4.2 The Consortium Model
The libraries participating in the consortium repositories surveyed included large private universities, such as Columbia, Princeton, and George Washington, and private four-year colleges and universities, such as Oberlin, Wooster, Amherst, and Hampshire. The NYPL, a member of the ReCAP consortium, is the only nonacademic library to participate in a repository consortium. Individually, most of the repositories serve academic libraries of comparable size or governance. All the CONStor libraries, for instance, are private liberal arts colleges. Two of the repository consortia, however, bring together different types of libraries. ReCAP links two private universities and one public institution, the NYPL. The Five Colleges of Massachusetts repository serves four private colleges and one state university. WRLC serves six private and two public universities, ranging in size from 2,000 to more than 20,000 students.
Four of the repositories surveyed are operated by separately incorporated, not-for-profit organizations or consortia formed by the participating universities or libraries. Three of the consortia were originally formed to undertake a wide range of cooperative activities. The consortia that operate the Five Colleges repository in Massachusetts, CONStor, and the WRLC predate creation of the repositories.
Five Colleges, Inc., of Massachusetts and the Five Colleges of Ohio administer a broad range of cooperative activities for the participating colleges and universities, while ReCAP and WRLC were created to facilitate specific library-related activities. ReCAP’s initial mission was to establish the repository facility. WRLC participants joined forces to effect a set of collection-related initiatives: development of a common integrated library system, cooperative collection development, and digital library development, as well as the shared off-site storage repository.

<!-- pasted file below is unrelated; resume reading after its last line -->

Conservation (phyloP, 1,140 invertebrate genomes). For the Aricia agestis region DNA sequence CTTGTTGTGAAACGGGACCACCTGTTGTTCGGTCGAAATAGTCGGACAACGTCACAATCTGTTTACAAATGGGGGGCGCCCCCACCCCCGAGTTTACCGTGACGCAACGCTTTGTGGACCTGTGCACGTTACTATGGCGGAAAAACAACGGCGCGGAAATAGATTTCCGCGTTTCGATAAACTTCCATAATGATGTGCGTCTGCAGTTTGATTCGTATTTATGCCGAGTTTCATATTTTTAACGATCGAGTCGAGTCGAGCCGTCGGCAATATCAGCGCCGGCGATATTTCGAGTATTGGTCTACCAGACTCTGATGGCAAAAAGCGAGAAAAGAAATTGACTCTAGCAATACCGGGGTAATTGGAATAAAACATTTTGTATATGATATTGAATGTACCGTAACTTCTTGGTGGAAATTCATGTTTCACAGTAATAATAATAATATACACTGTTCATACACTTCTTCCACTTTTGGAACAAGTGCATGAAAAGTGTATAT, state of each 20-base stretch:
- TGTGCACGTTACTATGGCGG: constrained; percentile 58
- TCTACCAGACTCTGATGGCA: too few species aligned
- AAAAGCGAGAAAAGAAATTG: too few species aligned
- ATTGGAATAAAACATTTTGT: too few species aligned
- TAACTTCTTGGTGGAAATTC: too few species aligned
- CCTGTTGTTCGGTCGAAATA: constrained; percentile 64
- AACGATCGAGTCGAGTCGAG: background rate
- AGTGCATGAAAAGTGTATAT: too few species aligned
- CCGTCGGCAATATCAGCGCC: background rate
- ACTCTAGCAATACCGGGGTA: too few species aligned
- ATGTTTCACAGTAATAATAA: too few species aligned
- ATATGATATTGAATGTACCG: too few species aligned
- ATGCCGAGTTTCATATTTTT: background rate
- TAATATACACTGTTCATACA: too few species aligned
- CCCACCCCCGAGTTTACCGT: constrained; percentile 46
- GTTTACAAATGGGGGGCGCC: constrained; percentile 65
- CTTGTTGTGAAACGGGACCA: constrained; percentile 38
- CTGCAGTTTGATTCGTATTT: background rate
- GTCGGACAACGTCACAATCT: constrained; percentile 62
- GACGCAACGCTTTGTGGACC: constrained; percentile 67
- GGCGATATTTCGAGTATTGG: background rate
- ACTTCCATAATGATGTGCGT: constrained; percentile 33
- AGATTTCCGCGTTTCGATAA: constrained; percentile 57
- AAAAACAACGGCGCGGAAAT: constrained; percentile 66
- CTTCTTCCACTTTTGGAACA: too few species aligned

Governance of the consortium repositories is centralized: the directors of the facilities receive policy and programmatic direction from the consortia’s governing boards. In the older consortia these boards usually hold sway over the consortium’s nonlibrary activities as well. The CONStor repository, for instance, operates under the aegis of The Five Colleges of Ohio,16 a corporation governed by the presidents of the five colleges, who also serve as the group’s board of directors. Both the CONStor facility director and the coordinator for collection development are employees of the Five Colleges of Ohio, Inc., and report to the library directors. Consortium operations and programs are monitored by the consortium executive director, who is an ex-officio member of the Library Directors’ committee and reports to the Operating Committee, which consists of the chief financial officers of the five colleges, and to the Board.
The WRLC director reports to a board of directors consisting of presidents of the member universities, and the director and her staff are employees of the consortium corporation. The director receives operational direction from the WRLC directors.
ReCAP is governed by a board of directors comprising the three library directors, associate provosts from Princeton and Columbia, and the senior vice president for administration, finance, and business affairs at the New York Public Library. (The last currently serves as the president of the consortium.) The executive director of the ReCAP facility reports to this board.
Consortium governance promotes cooperation among the participating libraries and helps ensure that programs and policies reflect the interests and priorities of the entire community of member institutions. At ReCAP this is enforced by a requirement in the consortium’s bylaws that all major policy decisions regarding the repository be reached unanimously by the board.